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Laetare winner named

Kate Antonacci | Friday, March 18, 2005

Dr. Joseph E. Murray, the first surgeon to perform a successful organ transplant 51 years ago, has been chosen to receive the University’s 2005 Laetare Medal.

“Human lives and hopes have been wonderfully invigorated by Joseph Murray’s 1954 medical triumph,” University President Father Edward Malloy said in a press release. “The genius, erudition and skill he brought to bear in the surgical arena are all gifts from God which this good doctor has made gifts to humankind.”

The University selected Murray for his deep Catholic faith and his many contributions to science. He successfully transplanted a donated kidney from one brother to another on Dec. 23, 1954. In 1962, Murray performed the first successful kidney transplant using a kidney from a donor unrelated to the patient. For the developments made in lifesaving organ and tissue transplant techniques, he won the Nobel Prize for Physiology or Medicine in 1990.

“Dr. Murray’s vision of medicine as a means to serve others, and his deep faith in God made him an excellent candidate. His faith is what provides the context for his work and has shaped his life,” said Father Peter Jarret, counselor to the President.

The award is meant to recognize the contributions of men and women whose faith energizes their work, Jarret said.

“A candidate for the Laetare Medal must be a practicing American Catholic who is said to have made a distinctively Catholic contribution to his or her intellectual or professional life. Ideally, the person’s professional life would be one of service to others,” Jarret said.

The recipient of the Laetare Medal is selected by a committee comprised of representatives from different academic disciplines within the University, Jarret said on behalf of the committee.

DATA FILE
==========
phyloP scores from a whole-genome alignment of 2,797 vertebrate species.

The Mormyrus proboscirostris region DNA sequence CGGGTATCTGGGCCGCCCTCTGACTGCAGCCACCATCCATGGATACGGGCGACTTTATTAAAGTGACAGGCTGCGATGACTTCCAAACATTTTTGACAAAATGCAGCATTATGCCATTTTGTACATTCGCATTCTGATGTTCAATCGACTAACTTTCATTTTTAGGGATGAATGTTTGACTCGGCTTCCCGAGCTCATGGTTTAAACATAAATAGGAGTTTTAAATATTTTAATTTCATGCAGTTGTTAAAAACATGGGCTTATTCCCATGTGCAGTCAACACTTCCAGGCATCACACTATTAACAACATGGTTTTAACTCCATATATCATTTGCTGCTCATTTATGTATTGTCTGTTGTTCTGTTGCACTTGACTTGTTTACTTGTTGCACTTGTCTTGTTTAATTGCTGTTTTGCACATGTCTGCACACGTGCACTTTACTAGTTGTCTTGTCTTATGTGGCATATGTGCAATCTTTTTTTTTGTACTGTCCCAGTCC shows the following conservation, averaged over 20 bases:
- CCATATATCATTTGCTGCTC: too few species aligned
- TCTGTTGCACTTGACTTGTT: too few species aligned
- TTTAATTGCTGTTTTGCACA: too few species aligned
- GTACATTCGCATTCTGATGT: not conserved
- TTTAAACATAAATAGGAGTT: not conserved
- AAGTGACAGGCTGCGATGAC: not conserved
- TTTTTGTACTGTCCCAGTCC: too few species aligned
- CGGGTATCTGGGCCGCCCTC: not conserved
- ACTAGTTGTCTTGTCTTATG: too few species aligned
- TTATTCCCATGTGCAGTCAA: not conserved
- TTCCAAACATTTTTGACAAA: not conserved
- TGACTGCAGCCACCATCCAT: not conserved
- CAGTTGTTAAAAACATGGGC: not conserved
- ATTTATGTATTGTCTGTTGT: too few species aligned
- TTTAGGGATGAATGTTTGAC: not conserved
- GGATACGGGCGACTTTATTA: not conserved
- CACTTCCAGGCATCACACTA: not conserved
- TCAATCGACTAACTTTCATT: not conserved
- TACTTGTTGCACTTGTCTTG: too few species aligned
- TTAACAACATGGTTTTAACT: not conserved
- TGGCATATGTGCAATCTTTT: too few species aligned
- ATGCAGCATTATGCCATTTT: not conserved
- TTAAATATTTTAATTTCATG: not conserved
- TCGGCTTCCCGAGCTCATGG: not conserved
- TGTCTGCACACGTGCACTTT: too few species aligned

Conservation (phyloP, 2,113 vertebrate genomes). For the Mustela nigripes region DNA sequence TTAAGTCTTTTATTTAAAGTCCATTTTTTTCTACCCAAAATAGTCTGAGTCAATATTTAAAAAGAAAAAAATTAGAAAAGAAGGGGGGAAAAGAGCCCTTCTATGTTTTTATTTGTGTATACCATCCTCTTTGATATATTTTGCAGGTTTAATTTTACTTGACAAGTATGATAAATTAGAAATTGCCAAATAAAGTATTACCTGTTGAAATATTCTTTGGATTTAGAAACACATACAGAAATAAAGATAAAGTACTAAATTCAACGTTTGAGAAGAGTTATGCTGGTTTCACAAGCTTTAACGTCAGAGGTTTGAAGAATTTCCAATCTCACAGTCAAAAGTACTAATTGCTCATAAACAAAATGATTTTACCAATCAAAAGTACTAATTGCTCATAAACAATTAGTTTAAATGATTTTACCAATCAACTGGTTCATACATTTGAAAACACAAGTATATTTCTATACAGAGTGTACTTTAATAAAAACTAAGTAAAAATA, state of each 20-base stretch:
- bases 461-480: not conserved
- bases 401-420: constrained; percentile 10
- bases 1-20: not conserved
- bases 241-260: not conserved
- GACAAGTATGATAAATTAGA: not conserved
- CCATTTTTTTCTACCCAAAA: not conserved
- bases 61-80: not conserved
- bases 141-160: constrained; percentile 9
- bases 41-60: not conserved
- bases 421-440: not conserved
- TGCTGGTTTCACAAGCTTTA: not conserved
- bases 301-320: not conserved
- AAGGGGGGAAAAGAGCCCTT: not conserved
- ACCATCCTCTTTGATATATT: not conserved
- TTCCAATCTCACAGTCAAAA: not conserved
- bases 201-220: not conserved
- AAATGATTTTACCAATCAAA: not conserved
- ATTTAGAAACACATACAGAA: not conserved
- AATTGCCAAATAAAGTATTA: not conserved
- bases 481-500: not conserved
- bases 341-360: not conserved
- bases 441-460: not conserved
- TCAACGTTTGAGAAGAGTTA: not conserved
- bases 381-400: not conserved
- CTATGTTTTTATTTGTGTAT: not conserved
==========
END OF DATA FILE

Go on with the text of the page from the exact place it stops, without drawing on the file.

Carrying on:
“The Committee generally solicits names from all the faculty and staff at the University, and then narrows down the field to two or three candidates. The Officers of the University then vote based on the recommendations of the committee,” Jarret said.

Murray, who was born in Milford, Mass., graduated from the College of the Holy Cross in Worcester, Mass. with concentrations in Latin, Greek, Philosophy and English. He graduated from Harvard Medical School in 1943. After completing his surgical training at Brigham and Women’s Hospital in Boston, Murray served as a surgeon at the U.S. Army’s Valley Forge General Hospital in Philadelphia from 1944-47.

The Laetare Medal is unique in that it is an external award given by Notre Dame to someone outside the University.

Murray will receive the award during the University’s Commencement ceremony on May 16.

“By honoring this splendid generosity, we mean to thank his benefactor, who is ours as well,” Malloy said.

Established in 1883, the Laetare Medal is one of the oldest honors given to American Catholics who have made contributions to the arts and sciences in particular. Past recipients include President John F. Kennedy, Catholic Worker founder Dorothy Day and death penalty abolitionist Sister Helen Prejean.

“There are many people – poets, artists, musicians, scientists, scholars, statesmen, priests, religious, etc. – whose professional lives are animated by their Catholic faith, and who seek through their professions to make the world a better place and to give glory to God,” Jarret said.